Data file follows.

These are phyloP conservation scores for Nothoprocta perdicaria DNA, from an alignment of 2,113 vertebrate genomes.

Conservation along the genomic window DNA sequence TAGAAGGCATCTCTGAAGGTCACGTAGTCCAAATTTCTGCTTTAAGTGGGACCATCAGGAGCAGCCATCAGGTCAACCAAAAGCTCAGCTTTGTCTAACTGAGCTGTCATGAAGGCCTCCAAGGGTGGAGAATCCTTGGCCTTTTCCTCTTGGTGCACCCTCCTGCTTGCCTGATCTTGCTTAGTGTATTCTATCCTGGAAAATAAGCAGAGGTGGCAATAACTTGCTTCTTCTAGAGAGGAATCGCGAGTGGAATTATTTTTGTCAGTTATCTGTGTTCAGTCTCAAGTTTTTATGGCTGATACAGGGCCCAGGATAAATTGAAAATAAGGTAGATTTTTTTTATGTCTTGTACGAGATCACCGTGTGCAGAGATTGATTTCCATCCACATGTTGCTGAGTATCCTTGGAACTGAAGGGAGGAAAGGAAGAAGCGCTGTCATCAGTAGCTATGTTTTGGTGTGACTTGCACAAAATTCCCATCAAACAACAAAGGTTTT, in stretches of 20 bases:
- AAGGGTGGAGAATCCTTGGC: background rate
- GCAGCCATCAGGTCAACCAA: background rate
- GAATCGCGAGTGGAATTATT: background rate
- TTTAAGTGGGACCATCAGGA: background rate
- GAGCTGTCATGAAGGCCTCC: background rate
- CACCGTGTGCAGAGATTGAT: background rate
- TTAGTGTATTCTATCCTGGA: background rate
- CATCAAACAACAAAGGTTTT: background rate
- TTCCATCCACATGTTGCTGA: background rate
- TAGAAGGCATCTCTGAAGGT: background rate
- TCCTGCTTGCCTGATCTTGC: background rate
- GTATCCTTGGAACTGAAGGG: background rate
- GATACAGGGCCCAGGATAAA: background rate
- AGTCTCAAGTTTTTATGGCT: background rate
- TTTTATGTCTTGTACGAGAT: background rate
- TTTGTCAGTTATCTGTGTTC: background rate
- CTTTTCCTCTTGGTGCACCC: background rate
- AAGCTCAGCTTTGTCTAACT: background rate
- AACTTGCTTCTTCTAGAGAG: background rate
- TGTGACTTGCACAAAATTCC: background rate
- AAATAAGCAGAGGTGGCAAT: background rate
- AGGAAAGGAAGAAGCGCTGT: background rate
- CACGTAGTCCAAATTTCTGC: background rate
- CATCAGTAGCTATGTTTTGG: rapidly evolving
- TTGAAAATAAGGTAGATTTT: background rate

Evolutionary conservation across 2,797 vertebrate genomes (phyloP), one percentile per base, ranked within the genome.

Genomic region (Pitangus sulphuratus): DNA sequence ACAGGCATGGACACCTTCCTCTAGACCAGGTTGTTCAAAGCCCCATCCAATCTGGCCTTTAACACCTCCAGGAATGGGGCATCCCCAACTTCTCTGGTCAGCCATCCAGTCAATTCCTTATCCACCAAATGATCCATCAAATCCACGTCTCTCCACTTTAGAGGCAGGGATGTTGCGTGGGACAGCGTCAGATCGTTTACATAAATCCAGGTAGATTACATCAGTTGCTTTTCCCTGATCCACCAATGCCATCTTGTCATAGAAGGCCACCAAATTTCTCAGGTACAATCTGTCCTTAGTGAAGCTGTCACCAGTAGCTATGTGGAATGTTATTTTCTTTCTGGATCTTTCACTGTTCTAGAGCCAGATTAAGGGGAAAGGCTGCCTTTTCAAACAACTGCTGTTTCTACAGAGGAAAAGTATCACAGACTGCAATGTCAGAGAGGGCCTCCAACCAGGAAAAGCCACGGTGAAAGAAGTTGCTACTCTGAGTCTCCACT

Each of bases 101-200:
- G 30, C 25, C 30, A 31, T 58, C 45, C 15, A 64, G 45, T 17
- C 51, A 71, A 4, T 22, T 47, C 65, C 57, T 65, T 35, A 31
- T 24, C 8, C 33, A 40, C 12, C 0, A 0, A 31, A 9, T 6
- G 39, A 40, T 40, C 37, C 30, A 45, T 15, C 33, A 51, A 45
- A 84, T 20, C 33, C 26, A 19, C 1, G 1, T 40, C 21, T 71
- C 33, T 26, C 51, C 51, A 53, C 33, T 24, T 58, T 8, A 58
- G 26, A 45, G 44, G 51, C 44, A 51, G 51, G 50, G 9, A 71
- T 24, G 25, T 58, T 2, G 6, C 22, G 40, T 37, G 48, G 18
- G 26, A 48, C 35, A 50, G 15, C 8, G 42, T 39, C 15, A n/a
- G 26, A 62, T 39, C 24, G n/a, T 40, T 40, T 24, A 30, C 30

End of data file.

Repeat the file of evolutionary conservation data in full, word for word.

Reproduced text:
These are phyloP conservation scores for Nothoprocta perdicaria DNA, from an alignment of 2,113 vertebrate genomes.

Conservation along the genomic window DNA sequence TAGAAGGCATCTCTGAAGGTCACGTAGTCCAAATTTCTGCTTTAAGTGGGACCATCAGGAGCAGCCATCAGGTCAACCAAAAGCTCAGCTTTGTCTAACTGAGCTGTCATGAAGGCCTCCAAGGGTGGAGAATCCTTGGCCTTTTCCTCTTGGTGCACCCTCCTGCTTGCCTGATCTTGCTTAGTGTATTCTATCCTGGAAAATAAGCAGAGGTGGCAATAACTTGCTTCTTCTAGAGAGGAATCGCGAGTGGAATTATTTTTGTCAGTTATCTGTGTTCAGTCTCAAGTTTTTATGGCTGATACAGGGCCCAGGATAAATTGAAAATAAGGTAGATTTTTTTTATGTCTTGTACGAGATCACCGTGTGCAGAGATTGATTTCCATCCACATGTTGCTGAGTATCCTTGGAACTGAAGGGAGGAAAGGAAGAAGCGCTGTCATCAGTAGCTATGTTTTGGTGTGACTTGCACAAAATTCCCATCAAACAACAAAGGTTTT, in stretches of 20 bases:
- AAGGGTGGAGAATCCTTGGC: background rate
- GCAGCCATCAGGTCAACCAA: background rate
- GAATCGCGAGTGGAATTATT: background rate
- TTTAAGTGGGACCATCAGGA: background rate
- GAGCTGTCATGAAGGCCTCC: background rate
- CACCGTGTGCAGAGATTGAT: background rate
- TTAGTGTATTCTATCCTGGA: background rate
- CATCAAACAACAAAGGTTTT: background rate
- TTCCATCCACATGTTGCTGA: background rate
- TAGAAGGCATCTCTGAAGGT: background rate
- TCCTGCTTGCCTGATCTTGC: background rate
- GTATCCTTGGAACTGAAGGG: background rate
- GATACAGGGCCCAGGATAAA: background rate
- AGTCTCAAGTTTTTATGGCT: background rate
- TTTTATGTCTTGTACGAGAT: background rate
- TTTGTCAGTTATCTGTGTTC: background rate
- CTTTTCCTCTTGGTGCACCC: background rate
- AAGCTCAGCTTTGTCTAACT: background rate
- AACTTGCTTCTTCTAGAGAG: background rate
- TGTGACTTGCACAAAATTCC: background rate
- AAATAAGCAGAGGTGGCAAT: background rate
- AGGAAAGGAAGAAGCGCTGT: background rate
- CACGTAGTCCAAATTTCTGC: background rate
- CATCAGTAGCTATGTTTTGG: rapidly evolving
- TTGAAAATAAGGTAGATTTT: background rate

Evolutionary conservation across 2,797 vertebrate genomes (phyloP), one percentile per base, ranked within the genome.

Genomic region (Pitangus sulphuratus): DNA sequence ACAGGCATGGACACCTTCCTCTAGACCAGGTTGTTCAAAGCCCCATCCAATCTGGCCTTTAACACCTCCAGGAATGGGGCATCCCCAACTTCTCTGGTCAGCCATCCAGTCAATTCCTTATCCACCAAATGATCCATCAAATCCACGTCTCTCCACTTTAGAGGCAGGGATGTTGCGTGGGACAGCGTCAGATCGTTTACATAAATCCAGGTAGATTACATCAGTTGCTTTTCCCTGATCCACCAATGCCATCTTGTCATAGAAGGCCACCAAATTTCTCAGGTACAATCTGTCCTTAGTGAAGCTGTCACCAGTAGCTATGTGGAATGTTATTTTCTTTCTGGATCTTTCACTGTTCTAGAGCCAGATTAAGGGGAAAGGCTGCCTTTTCAAACAACTGCTGTTTCTACAGAGGAAAAGTATCACAGACTGCAATGTCAGAGAGGGCCTCCAACCAGGAAAAGCCACGGTGAAAGAAGTTGCTACTCTGAGTCTCCACT

Each of bases 101-200:
- G 30, C 25, C 30, A 31, T 58, C 45, C 15, A 64, G 45, T 17
- C 51, A 71, A 4, T 22, T 47, C 65, C 57, T 65, T 35, A 31
- T 24, C 8, C 33, A 40, C 12, C 0, A 0, A 31, A 9, T 6
- G 39, A 40, T 40, C 37, C 30, A 45, T 15, C 33, A 51, A 45
- A 84, T 20, C 33, C 26, A 19, C 1, G 1, T 40, C 21, T 71
- C 33, T 26, C 51, C 51, A 53, C 33, T 24, T 58, T 8, A 58
- G 26, A 45, G 44, G 51, C 44, A 51, G 51, G 50, G 9, A 71
- T 24, G 25, T 58, T 2, G 6, C 22, G 40, T 37, G 48, G 18
- G 26, A 48, C 35, A 50, G 15, C 8, G 42, T 39, C 15, A n/a
- G 26, A 62, T 39, C 24, G n/a, T 40, T 40, T 24, A 30, C 30